7 June, 2017
White Paper on Energy Policy for FY16: Decommissioning of Fukushima Daiichi Proceeding Steadily
On June 2, the Agency for Natural Resources & Energy (ANRE), under the Japanese Ministry of Economy, Trade and Industry (METI), released the White Paper on Energy Policy for FY16, which was approved by the cabinet at a meeting held the same day.
The paper described recent circumstances and major energy measures in terms of three pillars: progress in Fukushima reconstruction, new developments in energy policy, and domestic and international energy system reforms and industry trends.
Under the first pillar of recent circumstances and energy measures—progress in Fukushima reconstruction—the paper began by positioning the giant March 2011 earthquake and the Fukushima Daiichi accident as a “turning point for Japan’s energy policy in its entirety.” It presented various issues regarding Japan’s natural resources and energy that came to light after the giant earthquake of March 11, 2011.
It then talked about measures for decommissioning and contaminated water at the Fukushima Daiichi Nuclear Power Plants in the six years since the earthquake, along with the reconstruction of Fukushima, damage compensation, and recent measures regarding reforms at the Tokyo Electric Power Co. (TEPCO), the owner of the NPPs.
As for decommissioning activities, the paper stated its high appreciation, to a certain extent, the progress made so far in the “Mid-and-Long-Term Roadmap” toward decommissioning Fukushima Daiichi. It said that “although some delays have been seen, the decommissioning work has been proceeding steadily overall.”
Meanwhile, under the second pillar of recent circumstances and energy measures—namely, new developments in energy policy—the White Paper talked about such issues as trends in resource development toward ensuring a stable supply of energy for Japan, the current state of energy conservation, and policies on renewable energies toward achieving both economic growth and environmental protection.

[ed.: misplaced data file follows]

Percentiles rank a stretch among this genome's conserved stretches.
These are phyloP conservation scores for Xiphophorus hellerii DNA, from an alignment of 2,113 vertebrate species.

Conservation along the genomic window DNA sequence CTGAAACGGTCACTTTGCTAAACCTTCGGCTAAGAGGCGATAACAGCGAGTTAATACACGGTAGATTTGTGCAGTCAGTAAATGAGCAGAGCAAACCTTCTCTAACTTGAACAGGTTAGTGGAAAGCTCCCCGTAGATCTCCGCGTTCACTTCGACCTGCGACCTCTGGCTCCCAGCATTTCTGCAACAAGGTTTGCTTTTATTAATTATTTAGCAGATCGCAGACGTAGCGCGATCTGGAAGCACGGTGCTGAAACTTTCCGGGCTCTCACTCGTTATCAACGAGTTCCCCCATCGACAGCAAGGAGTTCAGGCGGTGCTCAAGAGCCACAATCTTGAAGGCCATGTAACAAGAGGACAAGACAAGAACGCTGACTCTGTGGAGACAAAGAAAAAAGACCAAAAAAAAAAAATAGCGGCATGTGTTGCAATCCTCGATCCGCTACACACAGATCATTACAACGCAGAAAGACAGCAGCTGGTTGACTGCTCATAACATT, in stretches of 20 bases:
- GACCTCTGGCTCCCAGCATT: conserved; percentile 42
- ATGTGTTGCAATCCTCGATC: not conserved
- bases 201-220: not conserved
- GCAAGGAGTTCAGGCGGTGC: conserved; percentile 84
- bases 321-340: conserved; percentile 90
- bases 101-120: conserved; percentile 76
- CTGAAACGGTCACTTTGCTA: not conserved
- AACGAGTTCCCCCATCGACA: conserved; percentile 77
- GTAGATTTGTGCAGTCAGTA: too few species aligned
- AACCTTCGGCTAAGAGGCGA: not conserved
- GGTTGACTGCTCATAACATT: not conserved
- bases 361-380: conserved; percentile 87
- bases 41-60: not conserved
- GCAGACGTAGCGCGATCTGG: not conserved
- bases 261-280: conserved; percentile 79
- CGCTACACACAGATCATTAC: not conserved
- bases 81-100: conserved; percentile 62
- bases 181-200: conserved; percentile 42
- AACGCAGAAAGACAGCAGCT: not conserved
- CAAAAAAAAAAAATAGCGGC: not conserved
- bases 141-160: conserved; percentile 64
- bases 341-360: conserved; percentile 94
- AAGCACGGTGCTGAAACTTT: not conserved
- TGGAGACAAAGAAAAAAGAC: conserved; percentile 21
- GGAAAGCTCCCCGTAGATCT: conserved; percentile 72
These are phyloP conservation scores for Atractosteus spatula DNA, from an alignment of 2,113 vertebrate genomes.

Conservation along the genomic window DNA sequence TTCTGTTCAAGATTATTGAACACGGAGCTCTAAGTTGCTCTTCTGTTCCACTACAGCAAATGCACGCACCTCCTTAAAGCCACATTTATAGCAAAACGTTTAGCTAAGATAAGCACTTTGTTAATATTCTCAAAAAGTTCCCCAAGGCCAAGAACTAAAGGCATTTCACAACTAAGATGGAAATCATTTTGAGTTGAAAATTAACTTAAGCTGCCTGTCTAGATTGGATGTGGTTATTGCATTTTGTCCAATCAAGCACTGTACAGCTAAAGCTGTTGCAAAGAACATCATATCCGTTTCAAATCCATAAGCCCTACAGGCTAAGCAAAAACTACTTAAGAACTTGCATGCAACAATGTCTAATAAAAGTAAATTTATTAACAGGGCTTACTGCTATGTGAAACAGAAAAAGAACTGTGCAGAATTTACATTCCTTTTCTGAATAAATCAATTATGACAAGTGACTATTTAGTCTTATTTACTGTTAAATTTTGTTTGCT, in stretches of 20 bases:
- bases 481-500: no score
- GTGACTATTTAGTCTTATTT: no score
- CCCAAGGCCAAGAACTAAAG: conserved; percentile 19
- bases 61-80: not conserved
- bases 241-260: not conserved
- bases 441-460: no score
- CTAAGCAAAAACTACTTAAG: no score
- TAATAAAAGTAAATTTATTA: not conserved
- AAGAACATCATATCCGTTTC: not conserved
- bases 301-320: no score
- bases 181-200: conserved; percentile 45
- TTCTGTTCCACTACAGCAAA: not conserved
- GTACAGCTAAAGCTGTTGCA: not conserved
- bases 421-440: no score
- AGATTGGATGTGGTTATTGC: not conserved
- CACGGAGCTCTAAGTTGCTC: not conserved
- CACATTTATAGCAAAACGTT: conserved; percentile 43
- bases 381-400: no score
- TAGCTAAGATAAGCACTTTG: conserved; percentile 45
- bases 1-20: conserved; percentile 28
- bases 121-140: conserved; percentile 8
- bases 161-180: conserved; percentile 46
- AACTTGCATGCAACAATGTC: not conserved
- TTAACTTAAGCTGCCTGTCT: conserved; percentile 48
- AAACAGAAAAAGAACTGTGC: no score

Concerning the reform of the country’s electricity system, the paper introduced discussions by a subcommittee and working group under the Advisory Committee for Natural Resources and Energy on identifying issues and establishing an appropriate system.
Regarding nuclear policy, the paper also pointed out the need to continually improve safety voluntarily—in contrast to a mere mechanical compliance with safety regulations—once the retail power market is fully deregulated, with the increased quest for economic efficiency in a competitive environment.
The paper then went on to mention discussions by a working group under the Advisory Committee for Natural Resources and Energy on voluntary efforts and continuous improvements in nuclear safety. It said that all nuclear-related parties—including the regulatory body, nuclear operators, manufacturers and relevant ministries and agencies—should pursue safety improvements in their own capacities, advising each other on issues. It also proposed that they aim at a higher level of safety by building an “autonomous system for the continual improvement of nuclear safety.”
Considering nationwide changes in the business environment surrounding energy, the White Paper analyzed trends within energy industries in other countries, under the third pillar of recent circumstances and energy measures, namely, domestic and international energy system reforms and strengthening competitiveness of the energy industry.
The paper looked particularly at Europe, where market deregulation has moved further along than in Japan. It found that while competition and risks are increasing in individual domestic markets, energy companies in Europe have been actively entering newly-opened overseas markets. Various data were presented, such as domestic vs. overseas sales ratios.
Regarding technological innovation and the creation of new services in the nuclear field, the White Paper, summarizing it in column form, took up the example of small modular reactors (SMRs) developed by the U.S. venture company NuScale Power. The reactors have single outputs of only 50MWe, enabling easier cooling and improved safety. Also, each unit is manufactured at a factory erected at the site, resulting in shortened work periods and reduced costs.